Diabetic complications associated with increased oxidative stress can be suppressed by antioxidants. In the present study we investigated the antidiabetic and antioxidant effects of Kombucha (KT), a fermented black tea, in comparison to that of unfermented black tea (BT), in ALX-induced diabetic rats. ALX exposure lowered the body weight and plasma insulin by about 28.12% and 61.34% respectively and elevated blood glucose level and glycated Hb by about 3.79 and 3.73 folds respectively. The oxidative stress related parameters like lipid peroxidation end products (increased by 3.38, 1.7, 1.65, 1.94 folds respectively), protein carbonyl content (increased by 2.5, 2.35, 1.8, 3.26 folds respectively), glutathione content (decreased by 59.8%, 47.27%, 53.69%, 74.03% respectively), antioxidant enzyme activities were also altered in the pancreatic, hepatic, renal and cardiac tissues of diabetic animals. Results showed significant antidiabetic potential of the fermented beverage (150 mg lyophilized extract/kg bw for 14 days) as it effectively restored ALX-induced pathophysiological changes. Moreover, it could ameliorate DNA fragmentation and caspase-3 activation in the pancreatic tissue of diabetic rats. Although unfermented black tea is effective in the above pathophysiology, KT was found to be more efficient. This might be due to the formation of some antioxidant molecules during fermentation period.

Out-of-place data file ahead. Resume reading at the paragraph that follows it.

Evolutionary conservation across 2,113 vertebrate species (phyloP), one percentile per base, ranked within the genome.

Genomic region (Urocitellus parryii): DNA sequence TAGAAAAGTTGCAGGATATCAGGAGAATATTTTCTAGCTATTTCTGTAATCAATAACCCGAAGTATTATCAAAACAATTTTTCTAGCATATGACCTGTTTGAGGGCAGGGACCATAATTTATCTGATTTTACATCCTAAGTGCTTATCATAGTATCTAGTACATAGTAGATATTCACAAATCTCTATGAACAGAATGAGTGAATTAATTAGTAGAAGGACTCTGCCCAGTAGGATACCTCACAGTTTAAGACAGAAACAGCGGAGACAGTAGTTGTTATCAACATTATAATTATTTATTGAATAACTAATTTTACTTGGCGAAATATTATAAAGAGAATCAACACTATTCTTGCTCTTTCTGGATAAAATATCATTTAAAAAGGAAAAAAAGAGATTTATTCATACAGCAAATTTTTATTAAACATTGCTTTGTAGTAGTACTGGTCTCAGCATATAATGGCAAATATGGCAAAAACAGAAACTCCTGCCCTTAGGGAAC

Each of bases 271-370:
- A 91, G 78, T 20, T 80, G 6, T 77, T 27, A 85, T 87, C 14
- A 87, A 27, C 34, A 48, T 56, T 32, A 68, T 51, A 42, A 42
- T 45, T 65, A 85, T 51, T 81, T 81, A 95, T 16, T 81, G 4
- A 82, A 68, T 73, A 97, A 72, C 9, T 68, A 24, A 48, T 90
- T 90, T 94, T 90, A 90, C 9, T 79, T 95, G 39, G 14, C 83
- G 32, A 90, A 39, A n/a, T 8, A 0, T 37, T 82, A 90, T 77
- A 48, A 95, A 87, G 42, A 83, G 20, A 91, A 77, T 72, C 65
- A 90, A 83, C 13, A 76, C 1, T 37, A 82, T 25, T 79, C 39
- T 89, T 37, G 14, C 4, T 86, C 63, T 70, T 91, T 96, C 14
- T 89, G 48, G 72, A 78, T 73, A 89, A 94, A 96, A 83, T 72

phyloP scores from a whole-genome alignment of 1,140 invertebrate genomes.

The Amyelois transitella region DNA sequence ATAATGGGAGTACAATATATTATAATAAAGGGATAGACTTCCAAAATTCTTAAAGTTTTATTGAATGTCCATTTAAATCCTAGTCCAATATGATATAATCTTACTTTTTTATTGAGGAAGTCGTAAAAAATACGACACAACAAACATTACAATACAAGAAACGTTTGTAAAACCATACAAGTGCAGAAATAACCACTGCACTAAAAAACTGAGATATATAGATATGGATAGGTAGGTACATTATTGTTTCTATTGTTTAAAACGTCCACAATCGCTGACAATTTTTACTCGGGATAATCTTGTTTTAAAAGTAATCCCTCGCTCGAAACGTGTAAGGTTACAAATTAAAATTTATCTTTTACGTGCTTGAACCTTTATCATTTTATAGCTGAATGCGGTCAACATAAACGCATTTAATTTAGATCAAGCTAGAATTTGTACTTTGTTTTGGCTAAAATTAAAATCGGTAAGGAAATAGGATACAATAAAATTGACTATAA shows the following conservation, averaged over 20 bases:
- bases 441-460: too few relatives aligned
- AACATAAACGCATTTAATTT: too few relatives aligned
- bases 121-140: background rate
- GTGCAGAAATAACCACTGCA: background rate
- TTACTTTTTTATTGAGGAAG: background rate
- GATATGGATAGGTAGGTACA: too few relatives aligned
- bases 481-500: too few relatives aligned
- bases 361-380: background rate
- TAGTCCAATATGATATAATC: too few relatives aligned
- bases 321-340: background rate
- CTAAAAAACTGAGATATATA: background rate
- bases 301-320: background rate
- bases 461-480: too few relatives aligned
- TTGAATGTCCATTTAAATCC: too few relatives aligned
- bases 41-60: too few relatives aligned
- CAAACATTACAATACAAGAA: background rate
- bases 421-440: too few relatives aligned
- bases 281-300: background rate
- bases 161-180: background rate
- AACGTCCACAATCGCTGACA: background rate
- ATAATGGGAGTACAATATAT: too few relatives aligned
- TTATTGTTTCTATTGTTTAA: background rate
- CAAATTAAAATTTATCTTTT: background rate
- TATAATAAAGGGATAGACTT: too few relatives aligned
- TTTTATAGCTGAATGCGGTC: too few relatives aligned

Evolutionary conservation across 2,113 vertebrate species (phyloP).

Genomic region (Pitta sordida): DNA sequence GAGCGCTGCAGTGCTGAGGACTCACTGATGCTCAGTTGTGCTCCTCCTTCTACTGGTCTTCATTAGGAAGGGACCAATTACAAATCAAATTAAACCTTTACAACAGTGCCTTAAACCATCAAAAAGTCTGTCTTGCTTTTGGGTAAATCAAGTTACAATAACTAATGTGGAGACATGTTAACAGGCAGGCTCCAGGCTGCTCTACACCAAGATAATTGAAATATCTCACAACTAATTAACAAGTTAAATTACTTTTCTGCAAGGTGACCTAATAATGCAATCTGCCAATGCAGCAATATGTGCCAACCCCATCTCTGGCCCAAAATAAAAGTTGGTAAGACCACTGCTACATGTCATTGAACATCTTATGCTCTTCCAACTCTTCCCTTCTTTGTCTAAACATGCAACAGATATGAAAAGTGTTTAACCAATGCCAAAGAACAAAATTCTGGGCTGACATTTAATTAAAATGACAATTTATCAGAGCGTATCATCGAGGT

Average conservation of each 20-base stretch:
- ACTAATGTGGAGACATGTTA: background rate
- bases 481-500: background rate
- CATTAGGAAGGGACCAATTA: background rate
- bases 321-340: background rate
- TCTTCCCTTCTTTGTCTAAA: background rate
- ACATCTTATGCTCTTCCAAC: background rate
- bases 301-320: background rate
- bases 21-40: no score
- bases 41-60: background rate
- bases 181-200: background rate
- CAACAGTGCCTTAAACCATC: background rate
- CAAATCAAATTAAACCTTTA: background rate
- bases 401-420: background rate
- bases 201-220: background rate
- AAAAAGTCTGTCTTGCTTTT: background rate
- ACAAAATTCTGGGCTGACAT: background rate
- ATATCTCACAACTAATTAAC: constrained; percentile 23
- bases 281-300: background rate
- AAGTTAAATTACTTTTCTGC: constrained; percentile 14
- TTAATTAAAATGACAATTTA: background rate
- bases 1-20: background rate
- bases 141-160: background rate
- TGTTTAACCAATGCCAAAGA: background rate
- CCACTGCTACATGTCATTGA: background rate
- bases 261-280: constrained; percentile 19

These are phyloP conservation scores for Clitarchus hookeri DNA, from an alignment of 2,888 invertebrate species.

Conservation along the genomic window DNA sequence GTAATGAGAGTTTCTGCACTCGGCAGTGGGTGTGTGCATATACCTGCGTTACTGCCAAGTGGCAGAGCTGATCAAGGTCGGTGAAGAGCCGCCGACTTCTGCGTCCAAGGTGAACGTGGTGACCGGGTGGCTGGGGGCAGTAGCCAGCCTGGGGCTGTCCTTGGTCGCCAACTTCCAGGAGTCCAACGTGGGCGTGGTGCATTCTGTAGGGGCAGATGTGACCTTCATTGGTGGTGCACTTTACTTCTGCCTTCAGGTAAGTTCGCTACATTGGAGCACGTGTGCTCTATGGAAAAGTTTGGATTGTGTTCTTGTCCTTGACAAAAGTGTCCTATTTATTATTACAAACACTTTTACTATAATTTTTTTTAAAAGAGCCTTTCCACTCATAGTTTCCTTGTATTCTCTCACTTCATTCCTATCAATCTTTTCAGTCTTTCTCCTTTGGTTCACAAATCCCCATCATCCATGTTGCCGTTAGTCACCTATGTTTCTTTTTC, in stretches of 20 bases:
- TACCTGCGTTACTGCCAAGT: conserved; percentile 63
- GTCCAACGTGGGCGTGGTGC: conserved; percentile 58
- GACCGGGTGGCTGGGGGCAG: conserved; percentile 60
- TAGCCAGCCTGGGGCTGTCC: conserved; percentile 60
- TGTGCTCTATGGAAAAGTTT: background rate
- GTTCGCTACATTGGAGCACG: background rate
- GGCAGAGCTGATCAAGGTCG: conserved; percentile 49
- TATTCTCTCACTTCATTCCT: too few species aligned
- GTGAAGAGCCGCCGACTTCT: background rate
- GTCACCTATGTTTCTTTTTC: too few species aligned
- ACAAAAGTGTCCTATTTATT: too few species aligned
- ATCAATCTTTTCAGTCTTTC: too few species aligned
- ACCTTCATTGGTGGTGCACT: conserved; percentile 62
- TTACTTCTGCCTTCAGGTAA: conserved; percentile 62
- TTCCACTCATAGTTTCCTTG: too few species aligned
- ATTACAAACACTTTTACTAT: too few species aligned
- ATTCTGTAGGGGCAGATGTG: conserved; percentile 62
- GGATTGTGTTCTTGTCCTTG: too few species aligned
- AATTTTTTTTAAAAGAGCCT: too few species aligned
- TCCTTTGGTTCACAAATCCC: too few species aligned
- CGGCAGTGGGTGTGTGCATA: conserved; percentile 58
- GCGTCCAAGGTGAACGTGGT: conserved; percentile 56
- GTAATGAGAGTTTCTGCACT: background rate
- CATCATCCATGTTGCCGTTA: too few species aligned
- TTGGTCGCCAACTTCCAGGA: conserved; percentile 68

Keywords: 3,3′-diaminobenzidine tetrahydrochloride; ALP; ALT; ALX; Antioxidant machineries; BT; BUN; Black tea; CAT; DAB; Diabetes mellitus; GPx; GR; GSH; GSSG; GST; Kombucha tea; MDA; Oxidative stress; ROS; SOD; TBARS; TC; TG; alanine transaminase; alkaline phosphatase; alloxan monohydrate; black tea; blood urea nitrogen; catalase; glutathione; glutathione disulfide; glutathione peroxidase; glutathione reductase; glutathione-S-transferase; malonaldehyde; reactive oxygen species; superoxide dismutase; thiobarbituric acid reactive substance; total cholesterol; triglyceride.
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